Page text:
ABOUT 73,000 carworkers, members of the 600,000-strong United Automobile Workers (UAW) trade union, went on indefinite strike at 11am on Monday at General Motors’ (GM) 70 plants in the United States. There has not been a national strike at GM in the US since 1970.
The strike is ostensibly over jobs, job security, pay and benefits for UAW members working for GM. However, in the background are concerns over the car giant’s moves to dump its commitments to fund healthcare insurance and pensions, for past and present employees.
More than 460,000 retired GM workers rely on the corporation for their healthcare cover and pensions. It is estimated that the corporation has $55bn of healthcare liabilities and $60bn for pensions.
The car giant has made clear that it is determined to dump its healthcare liabilities through the creation of a Voluntary Employee Benefit Association (VEBA) to take over this responsibility.
The company wants the UAW to run the VEBA and is proposing that it be funded by the ownership of a block of shares in the company, which would make healthcare entitlements dependent on GM share prices.
GM spokesman Tom Wickham said the corporation was ‘disappointed’ that the UAW had decided to strike. He made clear the negotiations were not merely about thrashing out another four-year contract, but were the most decisive for the company in a generation.
Referring to the car giant’s plans to get rid of its healthcare liabilities, he said: ‘The bargaining involves complex, difficult issues that affect the job security of our US workforce and the long-term viability of the company.’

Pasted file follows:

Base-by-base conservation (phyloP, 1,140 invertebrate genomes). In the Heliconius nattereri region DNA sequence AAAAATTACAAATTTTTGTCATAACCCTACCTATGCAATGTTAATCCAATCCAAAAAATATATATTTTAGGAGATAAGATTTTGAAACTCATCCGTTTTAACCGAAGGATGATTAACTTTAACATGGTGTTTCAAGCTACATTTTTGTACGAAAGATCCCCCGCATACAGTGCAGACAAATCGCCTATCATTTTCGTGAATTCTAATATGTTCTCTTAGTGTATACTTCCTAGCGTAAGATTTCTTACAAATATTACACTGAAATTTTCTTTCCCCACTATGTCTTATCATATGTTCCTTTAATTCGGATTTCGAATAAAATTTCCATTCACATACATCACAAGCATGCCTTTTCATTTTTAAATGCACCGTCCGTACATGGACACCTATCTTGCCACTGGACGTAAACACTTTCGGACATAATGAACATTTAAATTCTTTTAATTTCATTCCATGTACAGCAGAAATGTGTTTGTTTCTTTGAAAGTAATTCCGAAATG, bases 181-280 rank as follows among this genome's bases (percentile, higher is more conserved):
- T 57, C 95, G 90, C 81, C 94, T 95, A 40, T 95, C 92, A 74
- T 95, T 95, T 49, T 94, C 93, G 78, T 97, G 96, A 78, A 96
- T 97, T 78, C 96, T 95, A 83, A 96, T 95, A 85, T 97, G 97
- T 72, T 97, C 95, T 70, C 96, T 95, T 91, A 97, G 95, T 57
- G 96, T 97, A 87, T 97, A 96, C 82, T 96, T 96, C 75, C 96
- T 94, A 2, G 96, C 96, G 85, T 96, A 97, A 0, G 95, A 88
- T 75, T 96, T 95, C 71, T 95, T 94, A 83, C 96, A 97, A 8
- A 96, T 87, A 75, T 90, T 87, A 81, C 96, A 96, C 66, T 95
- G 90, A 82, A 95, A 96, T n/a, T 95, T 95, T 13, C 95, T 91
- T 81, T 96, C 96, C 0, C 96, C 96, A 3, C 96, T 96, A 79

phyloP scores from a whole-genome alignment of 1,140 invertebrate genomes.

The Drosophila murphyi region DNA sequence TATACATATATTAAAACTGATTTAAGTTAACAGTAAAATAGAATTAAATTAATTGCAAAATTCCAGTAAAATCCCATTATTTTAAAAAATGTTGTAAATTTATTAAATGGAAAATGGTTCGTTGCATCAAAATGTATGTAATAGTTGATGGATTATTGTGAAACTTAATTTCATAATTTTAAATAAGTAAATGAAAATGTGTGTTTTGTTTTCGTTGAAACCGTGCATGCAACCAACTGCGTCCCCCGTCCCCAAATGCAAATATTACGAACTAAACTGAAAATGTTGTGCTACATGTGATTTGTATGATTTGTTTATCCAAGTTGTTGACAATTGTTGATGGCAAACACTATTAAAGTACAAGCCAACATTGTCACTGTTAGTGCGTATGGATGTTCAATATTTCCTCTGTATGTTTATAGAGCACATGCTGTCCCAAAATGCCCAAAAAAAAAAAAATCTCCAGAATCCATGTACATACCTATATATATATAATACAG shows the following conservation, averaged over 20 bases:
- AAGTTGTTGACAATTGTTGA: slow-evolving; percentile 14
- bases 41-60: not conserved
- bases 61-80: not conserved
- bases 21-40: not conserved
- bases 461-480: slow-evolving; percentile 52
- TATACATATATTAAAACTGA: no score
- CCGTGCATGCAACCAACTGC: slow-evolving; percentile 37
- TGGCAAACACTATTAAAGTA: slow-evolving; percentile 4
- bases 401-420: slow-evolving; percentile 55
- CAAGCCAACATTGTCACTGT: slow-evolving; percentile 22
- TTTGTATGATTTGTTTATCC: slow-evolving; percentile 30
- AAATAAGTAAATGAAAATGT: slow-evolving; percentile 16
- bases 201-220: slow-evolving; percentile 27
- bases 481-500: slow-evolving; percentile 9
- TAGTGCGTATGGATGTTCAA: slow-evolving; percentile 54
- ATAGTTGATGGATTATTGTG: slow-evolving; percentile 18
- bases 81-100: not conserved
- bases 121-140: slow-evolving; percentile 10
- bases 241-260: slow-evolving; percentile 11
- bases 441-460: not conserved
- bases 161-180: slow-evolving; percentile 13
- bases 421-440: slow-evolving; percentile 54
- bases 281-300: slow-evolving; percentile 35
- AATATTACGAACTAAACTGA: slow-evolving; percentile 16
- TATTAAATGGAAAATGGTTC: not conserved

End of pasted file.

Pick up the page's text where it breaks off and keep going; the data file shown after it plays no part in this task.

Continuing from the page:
Explaining why a strike had been called, UAW President Ron Gettelfinger made clear that the union leaders had made concession after concession to GM since 2003. He said: ‘We’ve done a lot of things to help that company. But look, there comes a point in time where you have to draw a line in the sand.’
Concerning the negotiations, Gettelfinger added: ‘It was going to be General Motors’ way at the expense of the workers. The company walked right up to the deadline like they really didn’t care. And as a result we called a strike.’
It is clear that the UAW leadership has been forced into a strike because union members will not accept any more concessions to GM and the loss of their existing healthcare and pensions entitlement.
As a picket at a GM plant in Michigan said: ‘It’s about time the union stood up against the company and stood for the people.’ She made clear that healthcare and pensions were the crucial issues.
The battle between GM and UAW members is ‘high noon’ for both sides.
GM bosses know they have to impose their demands if the company is to survive and stand a chance of returning to profitability.
This is the case throughout the US car industry. So while GM and UAW negotiators were talking in Detroit, GM Chief Executive Rick Wagoner held a conference call, over last weekend with his counterparts at Ford and Chrysler.
The Teamsters union immediately declared that its members would not deliver GM cars and their members would respect UAW picket lines, because it knows its members face major struggles too.
From the standpoint of all UAW members working for the ‘Big Three’ car giants, the outcome of the GM struggle is decisive for their fight to defend jobs, pay, working conditions, and above all healthcare cover and pensions.
In order to ensure the victory of the GM strike and defend themselves, UAW members at Ford and Chrysler must take solidarity strike action immediately and halt all vehicle production in the US.
The GM strikers are fighting for the whole American working class.
Their struggle is, in essence, a political one that raises issues that cannot be resolved within the limits of US capitalism, hit by the recent world financial crisis and in the grip of a growing recession.
This struggle demands the building of a new revolutionary leadership in the unions and throughout the working class, a US section of the International Committee of the Fourth International, that will organise workers to carry out the American Socialist Revolution.